Both vulnerable. South deals.



uA 8

vQ 9 8 7 6 2

wK Q 6 3


xA K 7 6 xQ 9 5 4 3

uJ 9 6 4 uK 10 7 3 2

v5 v4 3

wJ 9 7 2 w4


x10 8 2

uQ 5

vA K J 10

wA 10 8 5

The bidding:


1v Pass 2w Pass

3w Pass 3u Pass

4w Pass 5v Pass

Pass Pass

Opening lead: King of x

There is such a thing as holding too many high cards. If you doubt that statement, consider this deal.

The auction was simple enough. North tried for three no trump by showing the heart stopper and then elected to play in game in the longer minor. Had the vulnerability been favorable, West might have elected to make a takeout double of the one- diamond opening bid — the distribution was classic but the hand was a trifle light for that action here.

West led the king of spades then shifted to a low heart. Declarer saw no harm in letting that ride to the queen. East grabbed the king and reverted to spades. Declarer ruffed but, with clubs breaking badly and West holding the length, declarer eventually had to concede a club trick for down one.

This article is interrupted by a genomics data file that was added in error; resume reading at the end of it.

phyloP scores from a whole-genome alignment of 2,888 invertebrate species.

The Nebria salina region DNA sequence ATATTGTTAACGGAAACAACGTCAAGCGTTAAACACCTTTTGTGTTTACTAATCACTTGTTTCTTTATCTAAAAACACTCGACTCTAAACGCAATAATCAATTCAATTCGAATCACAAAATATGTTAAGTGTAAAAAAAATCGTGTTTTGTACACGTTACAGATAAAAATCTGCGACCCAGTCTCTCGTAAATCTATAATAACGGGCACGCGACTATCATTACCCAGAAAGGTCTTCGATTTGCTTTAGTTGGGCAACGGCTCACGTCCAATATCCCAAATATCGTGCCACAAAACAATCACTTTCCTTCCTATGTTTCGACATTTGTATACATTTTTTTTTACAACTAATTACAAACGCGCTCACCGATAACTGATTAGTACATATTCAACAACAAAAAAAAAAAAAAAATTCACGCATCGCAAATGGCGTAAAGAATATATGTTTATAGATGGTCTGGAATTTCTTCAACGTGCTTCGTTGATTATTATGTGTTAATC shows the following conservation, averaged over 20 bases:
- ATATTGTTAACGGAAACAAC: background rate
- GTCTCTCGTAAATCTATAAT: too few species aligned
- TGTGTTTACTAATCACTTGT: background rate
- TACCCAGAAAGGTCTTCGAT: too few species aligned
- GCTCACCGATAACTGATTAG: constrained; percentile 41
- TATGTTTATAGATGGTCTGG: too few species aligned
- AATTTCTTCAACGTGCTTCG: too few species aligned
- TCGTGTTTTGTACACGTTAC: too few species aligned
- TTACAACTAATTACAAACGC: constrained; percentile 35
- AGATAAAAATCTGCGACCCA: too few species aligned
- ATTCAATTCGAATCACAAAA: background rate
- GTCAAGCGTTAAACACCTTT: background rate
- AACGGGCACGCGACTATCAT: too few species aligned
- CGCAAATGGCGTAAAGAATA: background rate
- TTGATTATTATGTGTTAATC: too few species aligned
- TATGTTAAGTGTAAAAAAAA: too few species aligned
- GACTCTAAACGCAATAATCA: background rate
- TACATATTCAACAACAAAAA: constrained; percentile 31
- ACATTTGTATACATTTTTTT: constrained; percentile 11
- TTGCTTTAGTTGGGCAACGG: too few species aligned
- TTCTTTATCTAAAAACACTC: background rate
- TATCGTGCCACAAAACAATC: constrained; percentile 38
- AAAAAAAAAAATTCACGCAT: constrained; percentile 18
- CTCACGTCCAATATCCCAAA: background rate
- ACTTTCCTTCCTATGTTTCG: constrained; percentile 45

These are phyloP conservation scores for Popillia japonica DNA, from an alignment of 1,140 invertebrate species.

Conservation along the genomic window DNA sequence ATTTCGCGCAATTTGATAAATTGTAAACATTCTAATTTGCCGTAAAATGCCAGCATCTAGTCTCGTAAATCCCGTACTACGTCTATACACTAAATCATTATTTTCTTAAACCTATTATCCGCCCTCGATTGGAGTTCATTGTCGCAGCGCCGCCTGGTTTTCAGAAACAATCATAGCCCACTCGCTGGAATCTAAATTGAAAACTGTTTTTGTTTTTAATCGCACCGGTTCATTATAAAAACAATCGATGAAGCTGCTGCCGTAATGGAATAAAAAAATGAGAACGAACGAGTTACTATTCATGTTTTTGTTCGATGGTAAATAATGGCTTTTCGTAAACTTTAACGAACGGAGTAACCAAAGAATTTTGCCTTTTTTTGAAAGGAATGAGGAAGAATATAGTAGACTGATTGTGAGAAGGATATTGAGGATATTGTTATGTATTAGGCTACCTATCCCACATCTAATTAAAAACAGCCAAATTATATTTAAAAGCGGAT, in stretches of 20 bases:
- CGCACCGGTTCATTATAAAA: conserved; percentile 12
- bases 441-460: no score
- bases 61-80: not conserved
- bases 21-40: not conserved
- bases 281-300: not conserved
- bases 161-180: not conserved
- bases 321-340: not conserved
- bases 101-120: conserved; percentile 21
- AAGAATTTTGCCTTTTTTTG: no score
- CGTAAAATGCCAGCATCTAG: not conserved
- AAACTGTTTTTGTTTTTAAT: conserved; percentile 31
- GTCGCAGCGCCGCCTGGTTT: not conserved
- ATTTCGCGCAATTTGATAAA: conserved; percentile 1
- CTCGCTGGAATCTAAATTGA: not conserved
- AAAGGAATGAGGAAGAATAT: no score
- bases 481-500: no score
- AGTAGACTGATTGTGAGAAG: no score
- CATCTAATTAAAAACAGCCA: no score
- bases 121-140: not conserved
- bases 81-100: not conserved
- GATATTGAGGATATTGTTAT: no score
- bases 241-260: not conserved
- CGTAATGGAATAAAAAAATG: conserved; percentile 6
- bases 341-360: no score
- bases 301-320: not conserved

Had South held a heart lower than the queen, it might have been easier to spot the winning line. Declarer must rise with the ace of hearts at trick two, lead a trump to the king and ruff a spade. After drawing the remaining trump and ruffing the last spade, declarer cashes the king and queen of clubs to reveal the unfortunate distribution.

Declarer simply exits with a heart, and the defenders are helpless. If East wins, the defender must concede a ruff-sluff. If West wins, the ruff-sluff can be avoided but only at the expense of leading a club into declarer’s A 10 tenace. Either way, the club loser disappears and the contract romps home.

2013 Tribune Media Services

Don't Miss a Story

Sign up for our newsletter to receive daily news directly in your inbox.